Go for ground sirloin, the leanest ground beef.
A 3-ounce serving has 196 calories and 10 grams of fat. The next leanest is ground round (for 218 calories, 13 grams of fat), then ground chuck and ground beef (both about 231 calories, 15 grams of fat).
Don't forget the eggs.
Eggs have been much maligned over the years, but the fact is, they are an excellent and inexpensive source of protein and the most nutritionally complete of all protein sources. One large, hard-boiled egg contains 7 grams of protein and has just 2 grams of saturated fat. To avoid the saturated fat altogether, use the egg whites and throw out the yolks. Or you can dress that egg up (and get in a serving of veggies) by making an omelet and folding in iron- and fiber-rich spinach. In studies, people who ate eggs and toast for breakfast stayed full longer and ate significantly fewer calories the rest of the day than people who ate a bagel and cream cheese. Eggs do contain a fair amount of cholesterol, but dozens of studies have shown that it’s saturated fat, not dietary cholesterol, that raises people’s cholesterol the most.
Go to the freezer section for frozen edamame.
These young green soybeans, in or out of their shell, are wonderful as snacks; just steam them and add a little salt. You can also add them to soups and salads. Soy has more protein, by volume, than beef, and virtually none of the saturated fat.
Pick up pork chops or a lean pork loin.
Pork loin is very lean meat and isn’t too expensive. Throw a couple of chops on the grill (dress them up first with a low-calorie garlic–lime juice marinade, or with chili and garlic powders) for a quick dinner—each is just 129 calories, with a healthy 16 grams of protein.
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Buy a package of chicken tenderloins.
Keep them in your freezer for quick meals. Each tenderloin weighs about 11⁄2 to 2 ounces, which makes portion control easy for you—two tenderloins are roughly equal to one 3-ounce serving, which is about the size of a deck of cards. Tenderloins will marinate quickly and can be used in kebabs or tossed into stir-fry dishes.
Buy at most two servings of red meat per person per week.
Red meat contains saturated fat, and one study found that women with type 2 diabetes who ate more red meat were more likely to develop heart disease than women with diabetes who ate less. Other research showed that the more red meat women ate over almost nine years, the more likely they were to develop type 2 diabetes.
Skip the bacon and hot dogs.
While red meat seems to increase the risk of developing diabetes, processed meats such as bacon and hot dogs seem to increase it even more.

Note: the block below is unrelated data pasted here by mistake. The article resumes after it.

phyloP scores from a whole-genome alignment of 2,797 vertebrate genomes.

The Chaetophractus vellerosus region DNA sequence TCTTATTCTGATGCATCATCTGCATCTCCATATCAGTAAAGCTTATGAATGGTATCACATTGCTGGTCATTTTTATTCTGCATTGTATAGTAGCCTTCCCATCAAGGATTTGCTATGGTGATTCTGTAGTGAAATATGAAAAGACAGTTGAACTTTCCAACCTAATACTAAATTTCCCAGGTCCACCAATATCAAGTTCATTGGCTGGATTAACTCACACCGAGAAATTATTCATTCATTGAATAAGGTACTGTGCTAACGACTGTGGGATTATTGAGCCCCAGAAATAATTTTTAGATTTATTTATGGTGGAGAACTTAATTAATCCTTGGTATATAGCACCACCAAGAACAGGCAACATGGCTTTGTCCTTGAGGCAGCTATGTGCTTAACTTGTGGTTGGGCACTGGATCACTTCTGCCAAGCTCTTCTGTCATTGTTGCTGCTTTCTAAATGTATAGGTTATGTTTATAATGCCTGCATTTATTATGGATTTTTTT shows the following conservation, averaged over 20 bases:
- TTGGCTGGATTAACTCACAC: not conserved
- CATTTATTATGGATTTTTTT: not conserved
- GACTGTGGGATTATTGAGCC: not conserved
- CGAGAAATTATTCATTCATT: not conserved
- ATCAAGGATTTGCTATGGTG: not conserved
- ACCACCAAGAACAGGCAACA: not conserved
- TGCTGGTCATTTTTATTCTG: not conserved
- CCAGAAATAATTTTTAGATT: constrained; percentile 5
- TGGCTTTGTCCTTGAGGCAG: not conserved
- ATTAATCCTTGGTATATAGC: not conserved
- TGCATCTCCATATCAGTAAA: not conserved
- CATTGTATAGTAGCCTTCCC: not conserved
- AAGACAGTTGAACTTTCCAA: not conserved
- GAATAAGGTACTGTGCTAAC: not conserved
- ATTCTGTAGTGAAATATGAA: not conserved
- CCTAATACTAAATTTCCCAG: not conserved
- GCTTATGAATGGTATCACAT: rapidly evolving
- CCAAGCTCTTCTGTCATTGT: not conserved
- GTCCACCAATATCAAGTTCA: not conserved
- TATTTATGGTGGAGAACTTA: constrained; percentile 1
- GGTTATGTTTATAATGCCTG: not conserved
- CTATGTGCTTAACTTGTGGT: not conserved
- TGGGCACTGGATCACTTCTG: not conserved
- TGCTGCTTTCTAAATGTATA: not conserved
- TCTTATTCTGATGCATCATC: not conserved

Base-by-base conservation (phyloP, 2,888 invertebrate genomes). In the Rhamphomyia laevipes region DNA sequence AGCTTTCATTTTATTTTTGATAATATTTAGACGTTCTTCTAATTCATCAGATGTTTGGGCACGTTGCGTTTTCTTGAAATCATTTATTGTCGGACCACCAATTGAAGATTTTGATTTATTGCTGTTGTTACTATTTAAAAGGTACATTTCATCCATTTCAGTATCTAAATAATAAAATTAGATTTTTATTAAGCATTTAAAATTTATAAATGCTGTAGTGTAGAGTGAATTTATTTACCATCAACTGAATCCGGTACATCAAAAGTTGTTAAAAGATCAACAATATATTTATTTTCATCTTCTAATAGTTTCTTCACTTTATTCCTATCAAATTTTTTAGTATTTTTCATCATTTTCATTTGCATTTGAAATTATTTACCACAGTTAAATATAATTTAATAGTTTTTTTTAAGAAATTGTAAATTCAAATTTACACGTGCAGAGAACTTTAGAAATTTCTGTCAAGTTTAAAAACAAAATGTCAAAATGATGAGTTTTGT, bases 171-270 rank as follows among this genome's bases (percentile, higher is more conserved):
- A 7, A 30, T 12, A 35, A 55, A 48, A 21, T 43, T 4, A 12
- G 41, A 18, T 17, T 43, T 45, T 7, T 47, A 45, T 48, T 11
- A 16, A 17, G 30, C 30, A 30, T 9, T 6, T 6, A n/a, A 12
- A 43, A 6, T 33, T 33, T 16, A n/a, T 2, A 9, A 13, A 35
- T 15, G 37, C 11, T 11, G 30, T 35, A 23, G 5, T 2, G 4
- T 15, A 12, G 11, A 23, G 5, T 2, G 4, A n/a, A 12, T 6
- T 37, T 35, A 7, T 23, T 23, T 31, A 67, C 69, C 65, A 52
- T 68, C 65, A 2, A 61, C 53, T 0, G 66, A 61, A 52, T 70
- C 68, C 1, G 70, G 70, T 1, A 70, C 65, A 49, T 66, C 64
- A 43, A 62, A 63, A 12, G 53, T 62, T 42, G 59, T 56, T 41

Choose turkey or chicken breast at the deli counter.
Lean slices of meat on whole-wheat bread topped with mustard and baby spinach leaves make a healthy, low-cholesterol lunch—that is, if you select lunch meats that are low in saturated fat. Skip the salamis and bolognas. Good second choices are lean ham and roast beef—just stick to two slices or 11⁄2 ounces of meat in your sandwich.
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Get your fill of fish from cans or pouches.
Salmon is nature’s heart medicine, but you don’t have to cook up a fillet to get more of it into your diet. Canned salmon is a smart choice not only for convenience but for health; that’s because most canned salmon in the United States is wild-caught fish versus farmed fish (and therefore may contain fewer contaminants). An added bonus to eating salmon: Researchers recently found that people who had the highest levels of omega-3 fatty acids in their blood were 53 percent less likely to report feeling mildly or moderately depressed.
Buy seafood to stash in the freezer.
Vacuum-packed sole, cod, or salmon fillets, which are flash-frozen, are the next best thing to fresh fish. Keep some in the freezer and you’ll always have ingredients for a healthy dinner on hand. You can thaw the fish in the fridge overnight or defrost it under cool running water. Cleaned frozen shrimp is another great buy. Pair it with frozen mixed veggies and you have a stir-fry dinner ready to go.
Head to the sushi station for a protein-packed prepared meal.
Many larger supermarkets have their very own sushi chefs on-site, boxing up fresh fish and rice combination plates. If ever you need a quick, prepackaged meal, this is the place to stop: Sushi delivers protein and some fiber and is generally low in calories—one piece of a California roll has just 30 calories and less than a gram of fat. Just steer clear of the soy sauce, which is very high in sodium, or ask for the low-sodium kind.